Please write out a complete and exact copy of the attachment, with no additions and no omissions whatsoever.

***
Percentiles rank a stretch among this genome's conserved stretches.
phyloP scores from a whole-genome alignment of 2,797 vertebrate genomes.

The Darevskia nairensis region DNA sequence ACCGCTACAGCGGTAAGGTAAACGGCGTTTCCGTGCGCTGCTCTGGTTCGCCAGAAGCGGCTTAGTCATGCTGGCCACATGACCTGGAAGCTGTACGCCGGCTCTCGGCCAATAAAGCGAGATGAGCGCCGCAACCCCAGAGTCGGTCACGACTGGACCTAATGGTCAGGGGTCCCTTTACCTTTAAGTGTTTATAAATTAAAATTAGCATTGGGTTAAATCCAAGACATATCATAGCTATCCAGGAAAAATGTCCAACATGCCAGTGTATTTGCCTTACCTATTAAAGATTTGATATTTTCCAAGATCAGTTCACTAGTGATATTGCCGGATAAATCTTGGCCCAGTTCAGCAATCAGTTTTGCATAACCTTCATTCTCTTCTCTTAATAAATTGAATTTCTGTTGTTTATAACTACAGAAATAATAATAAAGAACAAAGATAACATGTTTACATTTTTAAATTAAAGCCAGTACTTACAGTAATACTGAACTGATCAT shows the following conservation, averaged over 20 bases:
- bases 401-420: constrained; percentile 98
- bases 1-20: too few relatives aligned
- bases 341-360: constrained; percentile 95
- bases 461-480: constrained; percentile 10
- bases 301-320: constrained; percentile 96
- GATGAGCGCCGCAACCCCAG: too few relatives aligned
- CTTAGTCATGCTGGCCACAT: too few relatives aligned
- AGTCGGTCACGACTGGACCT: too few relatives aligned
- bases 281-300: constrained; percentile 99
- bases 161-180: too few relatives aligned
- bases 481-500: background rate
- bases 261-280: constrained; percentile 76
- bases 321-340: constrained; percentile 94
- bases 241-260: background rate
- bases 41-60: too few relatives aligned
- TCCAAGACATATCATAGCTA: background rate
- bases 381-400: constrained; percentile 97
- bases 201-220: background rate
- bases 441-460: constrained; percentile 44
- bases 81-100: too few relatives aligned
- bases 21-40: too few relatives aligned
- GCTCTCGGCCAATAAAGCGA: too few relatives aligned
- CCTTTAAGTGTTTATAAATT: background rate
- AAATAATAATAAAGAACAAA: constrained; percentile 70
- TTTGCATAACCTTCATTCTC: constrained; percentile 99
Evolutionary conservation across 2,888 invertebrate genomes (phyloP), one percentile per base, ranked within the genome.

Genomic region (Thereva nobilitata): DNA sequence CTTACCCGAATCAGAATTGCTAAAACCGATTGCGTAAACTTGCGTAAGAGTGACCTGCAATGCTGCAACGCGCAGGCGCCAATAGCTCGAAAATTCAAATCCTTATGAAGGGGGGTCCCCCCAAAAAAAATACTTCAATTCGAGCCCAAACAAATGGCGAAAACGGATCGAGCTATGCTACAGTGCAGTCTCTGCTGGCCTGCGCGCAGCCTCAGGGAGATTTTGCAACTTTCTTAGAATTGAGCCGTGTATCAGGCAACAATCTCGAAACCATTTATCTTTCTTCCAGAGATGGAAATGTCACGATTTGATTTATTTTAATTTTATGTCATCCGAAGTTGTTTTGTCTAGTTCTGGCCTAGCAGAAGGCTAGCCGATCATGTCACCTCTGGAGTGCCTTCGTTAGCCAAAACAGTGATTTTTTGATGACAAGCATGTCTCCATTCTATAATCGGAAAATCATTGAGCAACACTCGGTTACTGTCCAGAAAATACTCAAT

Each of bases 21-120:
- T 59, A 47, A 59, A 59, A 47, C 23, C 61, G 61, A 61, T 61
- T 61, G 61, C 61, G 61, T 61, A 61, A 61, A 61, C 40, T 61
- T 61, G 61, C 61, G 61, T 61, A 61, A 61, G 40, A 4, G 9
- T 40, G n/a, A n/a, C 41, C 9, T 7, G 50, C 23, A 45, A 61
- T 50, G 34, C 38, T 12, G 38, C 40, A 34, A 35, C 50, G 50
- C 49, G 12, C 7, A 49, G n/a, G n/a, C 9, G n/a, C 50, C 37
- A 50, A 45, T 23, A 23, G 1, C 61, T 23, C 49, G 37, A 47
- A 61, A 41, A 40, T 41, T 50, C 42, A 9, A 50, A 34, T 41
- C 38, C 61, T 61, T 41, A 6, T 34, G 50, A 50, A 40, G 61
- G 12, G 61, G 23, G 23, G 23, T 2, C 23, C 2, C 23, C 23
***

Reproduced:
Percentiles rank a stretch among this genome's conserved stretches.
phyloP scores from a whole-genome alignment of 2,797 vertebrate genomes.

The Darevskia nairensis region DNA sequence ACCGCTACAGCGGTAAGGTAAACGGCGTTTCCGTGCGCTGCTCTGGTTCGCCAGAAGCGGCTTAGTCATGCTGGCCACATGACCTGGAAGCTGTACGCCGGCTCTCGGCCAATAAAGCGAGATGAGCGCCGCAACCCCAGAGTCGGTCACGACTGGACCTAATGGTCAGGGGTCCCTTTACCTTTAAGTGTTTATAAATTAAAATTAGCATTGGGTTAAATCCAAGACATATCATAGCTATCCAGGAAAAATGTCCAACATGCCAGTGTATTTGCCTTACCTATTAAAGATTTGATATTTTCCAAGATCAGTTCACTAGTGATATTGCCGGATAAATCTTGGCCCAGTTCAGCAATCAGTTTTGCATAACCTTCATTCTCTTCTCTTAATAAATTGAATTTCTGTTGTTTATAACTACAGAAATAATAATAAAGAACAAAGATAACATGTTTACATTTTTAAATTAAAGCCAGTACTTACAGTAATACTGAACTGATCAT shows the following conservation, averaged over 20 bases:
- bases 401-420: constrained; percentile 98
- bases 1-20: too few relatives aligned
- bases 341-360: constrained; percentile 95
- bases 461-480: constrained; percentile 10
- bases 301-320: constrained; percentile 96
- GATGAGCGCCGCAACCCCAG: too few relatives aligned
- CTTAGTCATGCTGGCCACAT: too few relatives aligned
- AGTCGGTCACGACTGGACCT: too few relatives aligned
- bases 281-300: constrained; percentile 99
- bases 161-180: too few relatives aligned
- bases 481-500: background rate
- bases 261-280: constrained; percentile 76
- bases 321-340: constrained; percentile 94
- bases 241-260: background rate
- bases 41-60: too few relatives aligned
- TCCAAGACATATCATAGCTA: background rate
- bases 381-400: constrained; percentile 97
- bases 201-220: background rate
- bases 441-460: constrained; percentile 44
- bases 81-100: too few relatives aligned
- bases 21-40: too few relatives aligned
- GCTCTCGGCCAATAAAGCGA: too few relatives aligned
- CCTTTAAGTGTTTATAAATT: background rate
- AAATAATAATAAAGAACAAA: constrained; percentile 70
- TTTGCATAACCTTCATTCTC: constrained; percentile 99
Evolutionary conservation across 2,888 invertebrate genomes (phyloP), one percentile per base, ranked within the genome.

Genomic region (Thereva nobilitata): DNA sequence CTTACCCGAATCAGAATTGCTAAAACCGATTGCGTAAACTTGCGTAAGAGTGACCTGCAATGCTGCAACGCGCAGGCGCCAATAGCTCGAAAATTCAAATCCTTATGAAGGGGGGTCCCCCCAAAAAAAATACTTCAATTCGAGCCCAAACAAATGGCGAAAACGGATCGAGCTATGCTACAGTGCAGTCTCTGCTGGCCTGCGCGCAGCCTCAGGGAGATTTTGCAACTTTCTTAGAATTGAGCCGTGTATCAGGCAACAATCTCGAAACCATTTATCTTTCTTCCAGAGATGGAAATGTCACGATTTGATTTATTTTAATTTTATGTCATCCGAAGTTGTTTTGTCTAGTTCTGGCCTAGCAGAAGGCTAGCCGATCATGTCACCTCTGGAGTGCCTTCGTTAGCCAAAACAGTGATTTTTTGATGACAAGCATGTCTCCATTCTATAATCGGAAAATCATTGAGCAACACTCGGTTACTGTCCAGAAAATACTCAAT

Each of bases 21-120:
- T 59, A 47, A 59, A 59, A 47, C 23, C 61, G 61, A 61, T 61
- T 61, G 61, C 61, G 61, T 61, A 61, A 61, A 61, C 40, T 61
- T 61, G 61, C 61, G 61, T 61, A 61, A 61, G 40, A 4, G 9
- T 40, G n/a, A n/a, C 41, C 9, T 7, G 50, C 23, A 45, A 61
- T 50, G 34, C 38, T 12, G 38, C 40, A 34, A 35, C 50, G 50
- C 49, G 12, C 7, A 49, G n/a, G n/a, C 9, G n/a, C 50, C 37
- A 50, A 45, T 23, A 23, G 1, C 61, T 23, C 49, G 37, A 47
- A 61, A 41, A 40, T 41, T 50, C 42, A 9, A 50, A 34, T 41
- C 38, C 61, T 61, T 41, A 6, T 34, G 50, A 50, A 40, G 61
- G 12, G 61, G 23, G 23, G 23, T 2, C 23, C 2, C 23, C 23